Tilde residency ~ day 10

11:30am: Finally caught up with the blog posts. I like writing; it’s hard to not spend hours on doing this as its own outcome, but still keep up. Working on it!

2pm: Just finished a couple of hours on this other piece that’s due in a few days.

Last night when I was riding home, or maybe in bed I don’t know, I had another thought about the score-mapping. Map-scoring? Maybe for the really species-complex parts of the site (you know, the ones I haven’t mapped yet, like in the photo and film from day 3), I can use a colour code or colour gradient. I could assign sounds or sonic gestures to several base colours, and then it would be up to the musicians to musically navigate through the gradients between the base colours in the map. While they couldn’t read 70+ colour codes, I reckon they could read 4 or 6 or something. Something like this:

Colour map example

So I’d assign, for example:
Yellow – ground-covers – ephemeral scratchy but warm tone.
Orange – annual plants – tremolo, flutter tongue or similar, quite high pitched, constantly moving between 2 or 3 different tones.
Green – trees – long low pitched notes, sonorous and rich.
Blue – bushes – moving between 3 or 4 notes within a perfect 5th, in the middle of instrument range, slurred, about 2 notes per second.
Purple – vines – glissando, slippery sounds, hard to “get a hold of”.
And then the musicians would do a different version of these sounds for each of the different oranges, greens, etc.

I suppose I’ve been focusing on doing the initial mapping. I guess I thought that I would still at least categorise and probably map all the species anyway even if I don’t make it the whole work species specific. But then why still categorise and map it all? It’s a big task. I don’t feel very satisfied with this, but maybe I’ll do a few separate small pieces using the species = a sound method, for the veg. strip by the pianos and the 3 circle gardens. And then use some other method for the more complex vegetation communities like the wide strips along the site edges. Like that one above, which incorporates colour coding and categorising by veg. structure.

4pm: 43 species + in the 3 garden beds and the piano strip. The “+” is because I have skipped some that were too tiny, and at the moment all the succulents are just “succulent” which isn’t right but damn this is hard! My rusty and never-expert but at least serviceable botany skills are being str-e-e-e-tched. I want to but don’t have the time to do any more maps this way.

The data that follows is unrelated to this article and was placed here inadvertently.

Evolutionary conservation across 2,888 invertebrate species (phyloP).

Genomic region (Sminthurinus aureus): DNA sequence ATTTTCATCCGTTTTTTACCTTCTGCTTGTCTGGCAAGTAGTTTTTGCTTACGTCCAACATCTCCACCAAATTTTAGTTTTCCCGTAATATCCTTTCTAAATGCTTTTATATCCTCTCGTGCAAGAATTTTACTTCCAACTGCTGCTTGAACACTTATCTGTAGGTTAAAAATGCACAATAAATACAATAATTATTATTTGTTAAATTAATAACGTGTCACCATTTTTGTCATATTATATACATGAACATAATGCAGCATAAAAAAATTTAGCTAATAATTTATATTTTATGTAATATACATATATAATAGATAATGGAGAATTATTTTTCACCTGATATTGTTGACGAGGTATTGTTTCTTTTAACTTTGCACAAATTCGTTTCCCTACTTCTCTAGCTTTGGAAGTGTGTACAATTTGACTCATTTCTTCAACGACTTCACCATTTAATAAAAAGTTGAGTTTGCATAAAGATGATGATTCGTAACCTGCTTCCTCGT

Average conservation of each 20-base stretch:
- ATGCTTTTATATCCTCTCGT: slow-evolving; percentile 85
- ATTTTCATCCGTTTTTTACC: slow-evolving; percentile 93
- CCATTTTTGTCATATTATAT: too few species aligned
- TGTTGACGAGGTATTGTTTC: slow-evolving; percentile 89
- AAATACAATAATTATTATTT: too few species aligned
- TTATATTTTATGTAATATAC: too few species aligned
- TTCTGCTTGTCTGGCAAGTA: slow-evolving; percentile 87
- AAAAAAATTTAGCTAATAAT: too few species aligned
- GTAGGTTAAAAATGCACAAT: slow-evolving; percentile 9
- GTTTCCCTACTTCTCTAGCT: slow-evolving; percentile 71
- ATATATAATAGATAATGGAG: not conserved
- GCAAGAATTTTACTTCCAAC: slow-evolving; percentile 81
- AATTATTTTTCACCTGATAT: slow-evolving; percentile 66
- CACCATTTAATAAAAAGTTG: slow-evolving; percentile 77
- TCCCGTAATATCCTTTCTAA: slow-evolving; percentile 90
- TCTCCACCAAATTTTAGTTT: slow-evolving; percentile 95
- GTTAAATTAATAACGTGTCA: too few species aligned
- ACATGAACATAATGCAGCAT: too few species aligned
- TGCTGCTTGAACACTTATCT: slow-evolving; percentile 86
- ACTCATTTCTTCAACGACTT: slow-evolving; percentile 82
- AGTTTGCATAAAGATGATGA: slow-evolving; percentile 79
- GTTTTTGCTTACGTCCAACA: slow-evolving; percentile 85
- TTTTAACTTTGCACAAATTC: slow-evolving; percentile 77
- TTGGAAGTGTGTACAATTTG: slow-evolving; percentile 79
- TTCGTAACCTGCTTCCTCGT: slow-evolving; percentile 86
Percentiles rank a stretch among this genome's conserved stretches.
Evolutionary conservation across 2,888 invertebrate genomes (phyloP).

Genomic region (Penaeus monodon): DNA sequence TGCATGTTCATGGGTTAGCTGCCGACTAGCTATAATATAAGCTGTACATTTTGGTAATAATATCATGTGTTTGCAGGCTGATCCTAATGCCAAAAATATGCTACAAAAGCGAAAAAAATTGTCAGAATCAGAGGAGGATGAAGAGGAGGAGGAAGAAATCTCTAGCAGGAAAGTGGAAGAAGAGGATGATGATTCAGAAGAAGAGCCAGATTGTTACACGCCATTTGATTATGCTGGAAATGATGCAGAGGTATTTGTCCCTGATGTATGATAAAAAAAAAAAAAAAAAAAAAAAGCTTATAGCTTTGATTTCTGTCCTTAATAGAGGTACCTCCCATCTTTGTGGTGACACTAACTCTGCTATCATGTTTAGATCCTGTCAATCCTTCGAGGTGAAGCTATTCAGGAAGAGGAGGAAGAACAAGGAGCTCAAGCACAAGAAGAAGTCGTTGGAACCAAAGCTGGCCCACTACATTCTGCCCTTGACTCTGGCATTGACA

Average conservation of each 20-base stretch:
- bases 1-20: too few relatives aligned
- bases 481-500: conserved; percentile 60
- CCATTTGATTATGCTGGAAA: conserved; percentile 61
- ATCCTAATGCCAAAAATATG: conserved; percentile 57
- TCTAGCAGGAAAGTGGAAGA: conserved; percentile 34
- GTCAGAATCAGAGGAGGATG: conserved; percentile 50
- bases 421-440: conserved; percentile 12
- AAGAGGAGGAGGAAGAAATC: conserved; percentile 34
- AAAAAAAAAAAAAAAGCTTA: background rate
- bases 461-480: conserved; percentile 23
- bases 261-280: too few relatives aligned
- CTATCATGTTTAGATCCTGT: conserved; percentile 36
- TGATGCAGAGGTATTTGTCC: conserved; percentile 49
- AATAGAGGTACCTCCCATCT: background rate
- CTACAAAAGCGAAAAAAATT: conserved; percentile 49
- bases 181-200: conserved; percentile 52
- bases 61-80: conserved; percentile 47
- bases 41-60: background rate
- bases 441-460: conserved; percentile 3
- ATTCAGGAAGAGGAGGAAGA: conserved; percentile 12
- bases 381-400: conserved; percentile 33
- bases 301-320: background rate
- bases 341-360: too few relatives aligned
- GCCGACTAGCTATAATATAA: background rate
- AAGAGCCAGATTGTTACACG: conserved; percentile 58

If you’re in Melbourne this weekend, I just found out about this amazing sounding event: Bushland – “a visually evocative audio work that connects you to the biochemical processes that will continue long after you’ve lost consciousness, as you’re slowly and gently subsumed by the earth over thousands of years.” More audio artist/science mashup stuff! So exciting.

Ok for the last bit of today I’m going to get over the hump of what’s next, and create 16 sounds and sonic gestures to apply to the first map I did of the piano strip. Just as an exercise.

It’s going to be time-based (not tempo-based).

And it’s going to be read left to right, like a regular old score. I know, not very adventurous, but it’s just an exercise! And it means theoretically it could be read using this cool thing that helps musicians read graphic scores. At its simplest it’s basically a line that moves across the graphic score at a preset speed – so instead of following a timepiece the musicians just watch the score and play the material as it passes the line. It’s developed by Cat Hope who did the talk I went to last night. Here’s a direct link to Cat’s TEDx talk about it with some examples – go straight to 5’56” to see an example.

This piece is going to be for any 2 instruments, a duet. Octaves etc will be flexible. Ok, let’s maths this:

  • There are 16 grid divisions within each square; the map has 2 squares, so 32.
  • I want the piece to be about 4 minutes/240 seconds.
  • If each grid division is 8 seconds, that’s a 256 second / 4 mins 16 seconds piece.

Actually when I look at the material, this would be quite slow-moving. How about:

  • Each grid division is 5 seconds, so the piece is 160 seconds / 2 mins 40 seconds. Just a short piece!

Ok, here’s the sounds/gestures:

Species Sound
1 Middlest Bb in your range. No vibrato. Volume loud.
2 Windy whistling sound, low-high-low pitch. Volume soft.
3 Highest clear tone in your range. No vibrato. Volume soft.
4 Middlest A in your range. Vibrato. Volume medium.
5 A delicate tinkling sound. Volume soft.
6 A low distorted sound, made quite differently to however you make regular notes! Volume loud.
7 Tremolo second highest C in your range. Volume loud.
8 Repeated rapid staccato oscillation between your lowest range note and a 9th above. Volume medium.
9 Second-highest A in your range. Vibrato. Volume loud.
10 Pitchless or barely pitched whispery tone. Volume soft.
11 Pitchless or barely pitched slow scratchy tone. Volume medium.
12 Glissando from middlest Bb to G below. Volume loud.
13 Glissando from highest G to A above. Volume loud.
14 Slow repeated pitchless rhythm. Doesn’t have to involve instrument (you can hit something!). Volume loud.
15 Second lowest Db in range. Volume growing from nothing to loud and returning to nothing.
16 Tenuto repeated middlest G in your range. Volume growing from nothing to loud.

And here’s the score-map. Pardon the scrappiness.


So, please comment suggestions of how I can use all this to make an actually readable score for musicians. I need your help! Thank you!


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